“We must take the particular roles that women in drylands have into account when creating programmes and actions and strategies in sustainable land management and combating desertification, land degradation and drought.”
Today, WEDO Advocacy Coordinator Rachel Harris, spoke at a UNCCD COP10 Open Dialogue Session (ODS), an open dialogue panel between Parties and civil society organizations. Ms. Harris urged Parties to focus on implementation of the new UNCCD advocacy policy framework — which can act as a guide to gender mainstreaming their 10-year strategy. “We must see the impacts of this at the local level; affected countries must consider bringing more women and youth in communities impacted by desertification, land degradation and drought (DLDD) into decision-making positions; there need to be equal access of women and men to all resources at all levels.”
Ms. Harris spoke on behalf of a group of CSOs concerned about gender mainstreaming in the UNCCD. These organizations are: AFAD (Mali), BIOS (Moldova), Cenesta (Iran), IPADE (Spain), and WEDO. The presentation was supported by Observers and Parties attending the session, including responses from Finland and the gender focal points of CBD and UNCCD.
Similar statements on gender have been made by many Parties at the COP10. Argentina , Brazil, Kenya and Senegal all talked about the importance of gender mainstreaming. Particularly, Kenya and Senegal spoke of laws they are putting in place and have put in place for women to own land and for gender parity respectively.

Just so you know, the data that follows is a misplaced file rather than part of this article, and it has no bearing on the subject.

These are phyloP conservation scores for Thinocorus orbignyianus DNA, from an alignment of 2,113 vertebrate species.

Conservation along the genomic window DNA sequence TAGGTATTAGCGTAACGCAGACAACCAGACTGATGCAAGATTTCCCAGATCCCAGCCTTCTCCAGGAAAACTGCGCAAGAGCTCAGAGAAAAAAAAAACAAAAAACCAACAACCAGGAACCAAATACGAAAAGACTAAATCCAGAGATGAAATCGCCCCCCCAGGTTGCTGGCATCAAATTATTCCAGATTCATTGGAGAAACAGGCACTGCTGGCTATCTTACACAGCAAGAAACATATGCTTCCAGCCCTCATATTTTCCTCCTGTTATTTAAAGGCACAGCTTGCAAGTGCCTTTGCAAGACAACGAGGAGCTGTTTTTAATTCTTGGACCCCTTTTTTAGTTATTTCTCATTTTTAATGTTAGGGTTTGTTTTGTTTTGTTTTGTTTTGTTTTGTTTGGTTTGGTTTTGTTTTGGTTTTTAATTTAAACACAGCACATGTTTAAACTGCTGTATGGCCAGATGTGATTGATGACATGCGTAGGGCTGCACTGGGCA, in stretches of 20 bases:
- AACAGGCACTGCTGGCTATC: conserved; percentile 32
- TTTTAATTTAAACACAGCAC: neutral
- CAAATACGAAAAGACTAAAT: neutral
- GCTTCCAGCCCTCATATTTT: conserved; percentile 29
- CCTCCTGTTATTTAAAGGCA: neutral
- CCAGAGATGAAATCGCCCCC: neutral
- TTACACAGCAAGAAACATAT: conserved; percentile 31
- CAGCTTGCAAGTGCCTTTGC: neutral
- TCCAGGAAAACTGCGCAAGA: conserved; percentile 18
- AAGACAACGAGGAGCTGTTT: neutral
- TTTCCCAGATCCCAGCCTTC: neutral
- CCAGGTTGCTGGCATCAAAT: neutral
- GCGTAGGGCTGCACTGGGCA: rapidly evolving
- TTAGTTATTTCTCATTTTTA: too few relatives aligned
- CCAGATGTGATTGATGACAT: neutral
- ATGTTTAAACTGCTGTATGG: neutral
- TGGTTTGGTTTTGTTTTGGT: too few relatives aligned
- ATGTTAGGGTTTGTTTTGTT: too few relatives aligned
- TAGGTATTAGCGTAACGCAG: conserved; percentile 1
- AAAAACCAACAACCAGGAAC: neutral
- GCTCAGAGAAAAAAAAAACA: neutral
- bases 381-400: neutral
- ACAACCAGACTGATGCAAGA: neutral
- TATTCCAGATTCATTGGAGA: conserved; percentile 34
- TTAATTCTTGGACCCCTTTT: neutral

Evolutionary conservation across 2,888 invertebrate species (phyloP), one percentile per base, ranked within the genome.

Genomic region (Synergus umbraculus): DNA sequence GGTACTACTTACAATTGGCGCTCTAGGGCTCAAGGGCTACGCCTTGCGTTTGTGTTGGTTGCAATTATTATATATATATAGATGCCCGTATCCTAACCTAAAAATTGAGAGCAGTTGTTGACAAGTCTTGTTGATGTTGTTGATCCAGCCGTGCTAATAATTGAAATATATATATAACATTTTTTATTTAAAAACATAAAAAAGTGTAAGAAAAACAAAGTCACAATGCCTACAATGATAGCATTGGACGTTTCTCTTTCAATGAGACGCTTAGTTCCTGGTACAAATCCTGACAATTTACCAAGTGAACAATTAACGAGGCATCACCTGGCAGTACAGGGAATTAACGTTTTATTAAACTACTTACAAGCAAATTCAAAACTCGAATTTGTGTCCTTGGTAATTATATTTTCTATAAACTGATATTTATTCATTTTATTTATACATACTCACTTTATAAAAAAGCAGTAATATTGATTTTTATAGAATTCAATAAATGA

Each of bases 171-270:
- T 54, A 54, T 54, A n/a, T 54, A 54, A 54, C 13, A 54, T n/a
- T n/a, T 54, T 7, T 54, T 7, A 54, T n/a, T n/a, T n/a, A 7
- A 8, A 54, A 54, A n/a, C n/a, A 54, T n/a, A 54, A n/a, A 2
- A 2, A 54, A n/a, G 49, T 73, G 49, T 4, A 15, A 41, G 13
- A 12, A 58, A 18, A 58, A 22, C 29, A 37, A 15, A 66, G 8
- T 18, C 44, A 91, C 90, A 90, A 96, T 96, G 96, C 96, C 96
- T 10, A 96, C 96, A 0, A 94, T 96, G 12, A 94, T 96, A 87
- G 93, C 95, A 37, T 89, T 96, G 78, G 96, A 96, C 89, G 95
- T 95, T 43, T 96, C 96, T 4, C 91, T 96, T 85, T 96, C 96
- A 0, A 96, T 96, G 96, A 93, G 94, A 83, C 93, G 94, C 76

Argentina stated that Sustainable Land Management in their country would not have been successful had they not gender mainstreamed their strategies– in one part of the country most of the land is managed by women while in another part of the country most of the land is managed by men; had they not assessed the gender differences in land management they would have been unsuccessful in their sustainable land management strategies.
The United Nations Convention to Combat Desertification in Those Countries Experiencing Serious Drought and/or Desertification, Particularly in Africa is a Convention to combat desertification and mitigate the effects of drought through national action programs that incorporate long-term strategies supported by international cooperation and partnership arrangements.
The Convention, the only convention stemming from a direct recommendation of the Conference’s Agenda 21, was adopted in Paris on 17 June 1994 and entered into force in December 1996. It is the first and only internationally legally binding framework set up to address the problem of desertification. The Convention is based on the principles of participation, partnership and decentralization – the backbone of Good Governance and Sustainable Development. It now has 194 country Parties to the Convention, making it truly global in reach.